Komodo National Park was established in 1980. Initially the main purpose of the Park was to conserve the unique Komodo Dragon and its habitat. The world's largest living lizard can grow over 3 metres and can weigh between 70-150 kilograms. The Komodo Dragons are carnivores with a fearsome reputation, capable of knocking a full grown adult to the ground and injecting toxic saliva into its victims with every bite.

However, over the years, the goals for the Park have expanded to protecting its entire biodiversity, both terrestrial and marine. In 1986, the Park was declared a World Heritage Site by UNESCO and later, a Man and Biosphere Reserve.

Under the water, the Park has one of the richest marine environments including coral reefs, mangroves, seagrass beds, seamounts, and semi-enclosed bays. These habitats harbour more than 1,000 species of fish, some 260 species of reef-building coral, and 70 species of sponges. Dugong, sharks, manta rays, at least 14 species of whales, dolphins, and sea turtles also make Komodo National Park their home.

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Scuba Diving in Komodo

Dive Indonesia

There are over 50 dive sites in the area, some of which fall outside of the scope of the Komodo National Park. Indonesia has more species of fish and corals than any other region in the world and the Komodo archipelago is one of the richest marine environments in Indonesia. The constant tidal flow through this area combined with upwellings of cold, nutrient rich water has lead to two very different marine environments. In the North of Komodo, warm water flows from the Banda Sea providing clearer tropical waters and pristine hard corals. To the south, cooler water flows from the Indian Ocean and deep water upwellings bring masses of plankton providing nutrient rich waters to feed soft coral polyps, other invertebrates, reef fish and Manta Rays. Visibility changes quite dramatically the further south you head as does the water temperature with an average of 28 degrees Celsius in the north and 23 degrees Celsius in the South.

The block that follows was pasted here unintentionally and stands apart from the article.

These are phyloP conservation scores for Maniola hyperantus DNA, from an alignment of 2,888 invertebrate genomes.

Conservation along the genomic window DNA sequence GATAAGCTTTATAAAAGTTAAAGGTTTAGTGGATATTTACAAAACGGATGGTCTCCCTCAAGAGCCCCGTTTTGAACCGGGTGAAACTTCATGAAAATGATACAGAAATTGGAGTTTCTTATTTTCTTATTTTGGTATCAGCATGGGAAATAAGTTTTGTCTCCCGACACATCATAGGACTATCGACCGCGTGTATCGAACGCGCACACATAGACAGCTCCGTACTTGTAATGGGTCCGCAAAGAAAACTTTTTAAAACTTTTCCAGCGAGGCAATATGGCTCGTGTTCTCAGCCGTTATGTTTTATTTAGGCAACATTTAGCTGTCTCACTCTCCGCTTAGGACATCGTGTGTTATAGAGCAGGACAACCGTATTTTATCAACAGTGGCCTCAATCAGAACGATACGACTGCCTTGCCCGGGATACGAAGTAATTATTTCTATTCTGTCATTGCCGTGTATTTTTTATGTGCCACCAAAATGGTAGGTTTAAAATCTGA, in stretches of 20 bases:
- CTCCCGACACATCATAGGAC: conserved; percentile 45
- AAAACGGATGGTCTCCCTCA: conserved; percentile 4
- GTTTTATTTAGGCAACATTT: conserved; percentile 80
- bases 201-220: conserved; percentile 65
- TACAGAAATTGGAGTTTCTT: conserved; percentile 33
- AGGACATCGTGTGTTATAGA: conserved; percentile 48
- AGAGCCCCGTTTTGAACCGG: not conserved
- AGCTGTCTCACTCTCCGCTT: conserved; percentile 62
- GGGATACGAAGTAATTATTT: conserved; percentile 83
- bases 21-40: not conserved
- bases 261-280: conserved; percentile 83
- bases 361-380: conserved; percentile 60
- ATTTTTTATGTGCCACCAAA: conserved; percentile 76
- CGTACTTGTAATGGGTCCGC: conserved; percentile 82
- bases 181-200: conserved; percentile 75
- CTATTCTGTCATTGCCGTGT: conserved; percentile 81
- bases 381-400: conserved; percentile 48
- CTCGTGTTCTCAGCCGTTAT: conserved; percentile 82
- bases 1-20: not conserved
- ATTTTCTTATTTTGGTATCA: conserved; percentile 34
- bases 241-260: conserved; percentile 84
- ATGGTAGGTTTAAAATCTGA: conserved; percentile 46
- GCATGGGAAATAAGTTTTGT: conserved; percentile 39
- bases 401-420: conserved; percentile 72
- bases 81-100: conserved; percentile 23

Whilst diving in Komodo does come with it’s challenges (the waters surrounding the islands are current prone and surrounded by turbulent eddies) you will be rewarded by exciting diving on reefs exploding with marine life and colour.  Dive sites vary from rock pinnacles and walls with dense coverage of soft and hard corals and sponges and fish life so prolific you may have trouble seeing the reef, to fringing reefs, seamounts and channels where you can find some amazing and unusual critters.  Manta rays also frequent the area feeding on the plankton rich waters.

Komodo is suitable for experienced, advanced divers looking for a challenging diversity of diving featuring both pelagics and macro dives, pretty coral reefs as well as heart pounding and adrenalin inducing drift and current dives.


Crystal Rock

A very colourful dive with excellent soft coral coverage. Clouds of anthias and schools of yellow-ribbon sweetlips are always encountered while frogfish, moray eels and scorpionfish are commonly seen. There is a small mound northwest of the rock where different species of fish school seasonally including tuna, mackerel, giant trevally and blue fin trevally.

Batu Bolong

The top of the reef is covered in colourful corals, invertebrate life and thousands of brilliant reef fish. Along the steep walls in deeper water many larger fish including sharks, napoleon wrasse, giant trevally, dogtooth tuna, and large schools of rainbow runners can be observed on almost every occasion.

Cannibal Rock/ Batu Buas

Rich soft corals abound as well as sea apples and other sea cucumber species. Amongst many surprises are flamboyantly coloured nudibranchs, and fire urchins with Coleman shrimp. The fish life can also be quite good with an array of scorpion fishes, schools of red snappers and surgeon fishes. Pygmy seahorses and frogfish may also be seen.

Darat Passage North, Gililawa Darat Island

The reef slope is very rich in marine life and the sandy bottom at 15m depth is covered in garden eels. On the approach to the channel, turtles may be seen as well as a school of giant sweetlips that live in a grotto near the surface of the water. Around the southwest corner of the island, the shallow reefs are extremely rich and full of fish life. Bumphead parrotfish are commonly seen and aggregate here to spawn annually around the month of April. Sharks and schools of batfish also reside in the passage.

A large coral head about two thirds of the way through the dive teems with life and activity.

Manta Alley

This area is marked with very large giant trevally, sharks and a high diversity of other invertebrate life in relatively shallow water between 5-20m depth. Manta rays are regularly sighted at the cleaning stations often lined up in the current.